And we therefore have to wonder about what we noticed in the BioGenesis records back in February, which was that Melky’s name appeared in a notebook labelled as being from 2009. The dates listed actually lined up with the 2011 pre-season, so maybe he wasn’t involved with the clinic as far back as it seemed– but there were more elaborate notes from 2011 on his file as well, and given that his suspension was for a 2012 positive test, and MLB’s apparent intention to parse out individual offences from the whole, I’ve got to think it’s at least possible that this isn’t over for him.
Asked about the double jeopardy issue in the spring, via a piece from Richard Griffin of the Toronto Star, players union head Michael Weiner explained:
“It’s a tough and complicated legal question,” Weiner said. “I think the commissioner’s office could take the position that if they had evidence of a separate violation, that conceivably they could seek additional discipline. We might challenge that.
“I will say this. The players’ association has an obligation to represent any player who’s subject to discipline. The players’ association is also a signatory to a joint drug agreement, and the players’ association also has an obligation, not only to the players who are subject to discipline, but the vast majority of players who want a clean game.”
In the same piece, published this week, in the wake of the Outside The Lines report, Griffin wonders, “So did Cabrera commit another, different, punishable infraction. Indications are that he may get away with just the 50 games already served, definitely with a mention in the final report, maybe with a further slap on the wrist and a stern finger wag. Cabrera already faces additional mandatory drug tests because of his previous failure.”
I don’t think I’m being too much of a total homer when I say I think that makes complete sense.
In a piece at Sportsnet, Shi Davidi tells us that Cabrera’s fate “hinges on what evidence Bosch provides, and whether he’s connected to a previously unknown doping skeleton in Cabrera’s closet. If his only information on the left-fielder is tied to what led to last summer’s ban – which is believed to have resulted from products he obtained from Biogenesis – he should be in the clear.”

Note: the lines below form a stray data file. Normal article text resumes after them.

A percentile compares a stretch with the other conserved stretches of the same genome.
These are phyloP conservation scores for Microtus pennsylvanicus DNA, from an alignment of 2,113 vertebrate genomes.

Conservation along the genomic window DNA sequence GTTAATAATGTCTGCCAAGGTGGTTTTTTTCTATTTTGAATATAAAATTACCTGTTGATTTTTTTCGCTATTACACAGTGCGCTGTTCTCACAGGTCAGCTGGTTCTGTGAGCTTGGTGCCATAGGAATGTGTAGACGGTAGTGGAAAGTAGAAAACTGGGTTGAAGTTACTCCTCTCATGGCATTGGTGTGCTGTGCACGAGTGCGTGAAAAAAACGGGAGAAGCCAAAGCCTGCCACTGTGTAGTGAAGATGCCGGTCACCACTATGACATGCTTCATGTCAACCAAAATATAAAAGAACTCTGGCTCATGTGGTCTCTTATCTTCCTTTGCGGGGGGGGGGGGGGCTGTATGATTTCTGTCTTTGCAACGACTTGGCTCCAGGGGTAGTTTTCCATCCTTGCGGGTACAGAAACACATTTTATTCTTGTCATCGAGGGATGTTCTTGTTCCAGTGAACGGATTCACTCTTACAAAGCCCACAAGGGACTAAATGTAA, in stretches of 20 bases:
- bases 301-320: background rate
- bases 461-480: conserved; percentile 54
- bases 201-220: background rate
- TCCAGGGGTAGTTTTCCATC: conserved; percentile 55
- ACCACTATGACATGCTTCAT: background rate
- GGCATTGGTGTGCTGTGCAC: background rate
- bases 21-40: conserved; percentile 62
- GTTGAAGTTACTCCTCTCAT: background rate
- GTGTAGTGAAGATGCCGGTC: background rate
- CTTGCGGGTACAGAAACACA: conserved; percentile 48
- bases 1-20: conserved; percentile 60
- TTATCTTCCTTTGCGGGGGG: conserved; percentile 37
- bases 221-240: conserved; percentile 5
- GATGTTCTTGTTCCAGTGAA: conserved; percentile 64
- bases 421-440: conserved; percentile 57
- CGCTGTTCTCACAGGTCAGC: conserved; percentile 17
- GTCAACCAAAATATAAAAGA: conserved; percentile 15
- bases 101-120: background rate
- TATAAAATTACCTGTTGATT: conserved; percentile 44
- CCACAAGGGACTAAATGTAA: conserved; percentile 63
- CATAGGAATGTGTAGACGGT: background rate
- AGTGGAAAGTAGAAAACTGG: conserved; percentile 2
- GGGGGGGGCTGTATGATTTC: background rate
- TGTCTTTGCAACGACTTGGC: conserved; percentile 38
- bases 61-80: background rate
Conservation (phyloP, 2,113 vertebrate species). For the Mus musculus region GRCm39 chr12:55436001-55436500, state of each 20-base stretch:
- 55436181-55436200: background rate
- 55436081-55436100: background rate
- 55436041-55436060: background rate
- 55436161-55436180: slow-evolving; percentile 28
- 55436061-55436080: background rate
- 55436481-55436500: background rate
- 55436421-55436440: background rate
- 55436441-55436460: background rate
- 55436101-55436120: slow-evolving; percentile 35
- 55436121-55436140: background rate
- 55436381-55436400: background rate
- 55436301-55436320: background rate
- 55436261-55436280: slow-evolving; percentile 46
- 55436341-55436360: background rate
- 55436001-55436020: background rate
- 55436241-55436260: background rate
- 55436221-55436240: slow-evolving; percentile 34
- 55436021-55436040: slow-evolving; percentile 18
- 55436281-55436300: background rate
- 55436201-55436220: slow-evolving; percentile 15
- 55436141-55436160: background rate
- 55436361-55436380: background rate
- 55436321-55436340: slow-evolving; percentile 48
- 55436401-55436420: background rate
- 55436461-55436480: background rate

For MLB, writes Jonah Keri of Grantland, pursuing a second suspension for Cabrera “could also become problematic.”
As [FanGraphs' Wendy] Thurm explains, unless authenticated and verified Biogenesis documents link a previously suspended player to use, possession, sale, or distribution of PEDs separate from the drugs that had triggered earlier positive tests, a second suspension could amount to a second punishment for the same, initial violation. If MLB were to adopt the A-Rod–and–Braun approach, it could seek both the PED-use penalty and the lying penalty against Cabrera, Colon, and Grandal. All three have already been suspended once, and two more suspensions would equal three, which, according to MLB’s drug policy, would trigger a lifetime ban. Since it’s not at all clear if Cabrera, Colon, and Grandal violated the league’s policy in an incident separate from the one for which they’ve already been nailed, there’s an absurd scenario by which they could be forever stripped of their ability to play in the majors as a result of, essentially, a single transgression.
Hopefully, though, Jeff Blair of the Globe and Mail is right, when he asserts that, for commissioner Bud Selig, this seems to be about dealing with the two that got away. Selig has outlasted and out-foxed his critics for the better part of the last 15 years, but turning what could be the biggest sports scandal in North American history into a plus is another matter entirely.”
Going after A-Rod and Braun I entirely get. Let’s just hope that, in some attempt to pursue action in an equal manner against all offenders, Melky doesn’t get caught up in this bullshit again. Or, at least, if he does, that suspension number two is off the books by 2014. Eh?